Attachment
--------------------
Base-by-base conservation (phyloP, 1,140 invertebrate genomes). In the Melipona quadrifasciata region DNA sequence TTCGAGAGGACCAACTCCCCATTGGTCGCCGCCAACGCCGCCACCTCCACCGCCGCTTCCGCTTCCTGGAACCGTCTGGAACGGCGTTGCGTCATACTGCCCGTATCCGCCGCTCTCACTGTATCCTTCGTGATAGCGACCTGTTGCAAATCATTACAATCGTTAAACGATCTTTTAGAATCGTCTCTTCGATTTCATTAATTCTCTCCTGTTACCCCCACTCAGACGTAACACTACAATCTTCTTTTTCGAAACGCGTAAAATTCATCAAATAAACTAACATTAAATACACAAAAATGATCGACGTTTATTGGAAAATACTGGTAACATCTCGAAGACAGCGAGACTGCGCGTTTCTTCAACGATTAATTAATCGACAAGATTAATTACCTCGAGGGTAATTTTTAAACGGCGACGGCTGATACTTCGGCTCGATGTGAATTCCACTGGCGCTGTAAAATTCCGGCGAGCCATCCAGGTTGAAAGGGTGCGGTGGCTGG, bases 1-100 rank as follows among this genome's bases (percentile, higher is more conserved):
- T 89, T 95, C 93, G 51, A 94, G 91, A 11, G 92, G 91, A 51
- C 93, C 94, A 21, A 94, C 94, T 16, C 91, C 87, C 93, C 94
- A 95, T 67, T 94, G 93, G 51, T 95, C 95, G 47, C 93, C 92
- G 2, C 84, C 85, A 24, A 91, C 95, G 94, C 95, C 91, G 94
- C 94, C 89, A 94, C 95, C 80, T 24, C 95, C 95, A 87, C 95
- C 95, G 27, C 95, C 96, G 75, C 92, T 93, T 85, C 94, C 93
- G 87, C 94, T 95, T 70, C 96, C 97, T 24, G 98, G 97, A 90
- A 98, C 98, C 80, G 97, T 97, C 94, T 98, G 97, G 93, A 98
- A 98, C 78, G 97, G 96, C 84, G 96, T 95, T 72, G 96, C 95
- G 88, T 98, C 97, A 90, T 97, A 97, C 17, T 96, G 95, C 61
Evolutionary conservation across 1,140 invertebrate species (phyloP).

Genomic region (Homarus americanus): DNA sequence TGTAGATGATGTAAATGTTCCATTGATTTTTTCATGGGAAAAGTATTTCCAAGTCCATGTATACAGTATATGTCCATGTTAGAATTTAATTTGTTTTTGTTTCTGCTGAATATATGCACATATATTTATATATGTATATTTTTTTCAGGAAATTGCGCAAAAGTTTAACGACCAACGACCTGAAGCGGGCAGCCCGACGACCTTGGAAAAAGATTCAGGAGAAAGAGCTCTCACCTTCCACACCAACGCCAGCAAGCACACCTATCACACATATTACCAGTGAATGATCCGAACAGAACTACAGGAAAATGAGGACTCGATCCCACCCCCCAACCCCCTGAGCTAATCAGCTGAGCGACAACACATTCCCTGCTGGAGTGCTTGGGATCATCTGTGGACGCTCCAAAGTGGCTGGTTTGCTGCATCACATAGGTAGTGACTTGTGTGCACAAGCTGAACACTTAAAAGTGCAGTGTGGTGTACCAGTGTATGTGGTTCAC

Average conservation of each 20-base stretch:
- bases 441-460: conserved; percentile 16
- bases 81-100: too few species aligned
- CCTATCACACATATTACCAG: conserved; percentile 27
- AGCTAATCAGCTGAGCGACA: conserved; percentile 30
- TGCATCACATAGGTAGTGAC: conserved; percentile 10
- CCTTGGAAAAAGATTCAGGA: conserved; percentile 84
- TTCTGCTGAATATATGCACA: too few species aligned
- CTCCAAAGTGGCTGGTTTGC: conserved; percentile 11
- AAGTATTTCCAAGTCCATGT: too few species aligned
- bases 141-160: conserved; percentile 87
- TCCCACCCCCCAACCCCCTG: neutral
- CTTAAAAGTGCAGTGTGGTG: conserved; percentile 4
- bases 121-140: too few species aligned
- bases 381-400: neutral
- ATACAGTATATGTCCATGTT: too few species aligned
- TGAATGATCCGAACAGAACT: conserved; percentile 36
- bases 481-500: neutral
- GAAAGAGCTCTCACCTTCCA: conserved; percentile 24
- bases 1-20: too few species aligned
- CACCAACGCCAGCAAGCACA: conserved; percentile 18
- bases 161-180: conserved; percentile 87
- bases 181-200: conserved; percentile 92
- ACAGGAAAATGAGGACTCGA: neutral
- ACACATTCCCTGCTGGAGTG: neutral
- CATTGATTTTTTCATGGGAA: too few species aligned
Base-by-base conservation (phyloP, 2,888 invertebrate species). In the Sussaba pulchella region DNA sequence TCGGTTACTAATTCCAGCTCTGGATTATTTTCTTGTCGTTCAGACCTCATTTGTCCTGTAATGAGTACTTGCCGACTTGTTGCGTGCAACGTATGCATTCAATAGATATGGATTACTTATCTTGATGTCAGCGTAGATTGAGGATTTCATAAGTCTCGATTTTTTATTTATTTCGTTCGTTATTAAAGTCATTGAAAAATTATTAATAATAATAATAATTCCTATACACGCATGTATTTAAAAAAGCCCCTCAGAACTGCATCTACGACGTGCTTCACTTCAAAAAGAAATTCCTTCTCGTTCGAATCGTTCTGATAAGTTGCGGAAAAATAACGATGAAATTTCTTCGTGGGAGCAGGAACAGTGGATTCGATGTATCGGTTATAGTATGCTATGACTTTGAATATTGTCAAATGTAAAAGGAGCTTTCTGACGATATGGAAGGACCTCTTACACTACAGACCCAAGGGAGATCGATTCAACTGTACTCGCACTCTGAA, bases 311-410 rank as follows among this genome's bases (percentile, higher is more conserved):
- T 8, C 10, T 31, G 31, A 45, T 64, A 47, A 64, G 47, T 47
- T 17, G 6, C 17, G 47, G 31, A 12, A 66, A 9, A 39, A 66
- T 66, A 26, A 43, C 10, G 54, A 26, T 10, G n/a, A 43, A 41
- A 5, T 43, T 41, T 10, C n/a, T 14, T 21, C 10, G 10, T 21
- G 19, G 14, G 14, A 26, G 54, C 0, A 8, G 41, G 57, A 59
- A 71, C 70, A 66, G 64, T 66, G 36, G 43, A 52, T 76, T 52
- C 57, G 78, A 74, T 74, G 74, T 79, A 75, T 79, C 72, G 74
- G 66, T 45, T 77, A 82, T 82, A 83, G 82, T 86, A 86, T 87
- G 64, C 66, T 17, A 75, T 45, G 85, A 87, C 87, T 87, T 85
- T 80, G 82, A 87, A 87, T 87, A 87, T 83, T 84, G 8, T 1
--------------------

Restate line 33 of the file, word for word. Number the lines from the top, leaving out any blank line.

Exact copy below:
- bases 1-20: too few species aligned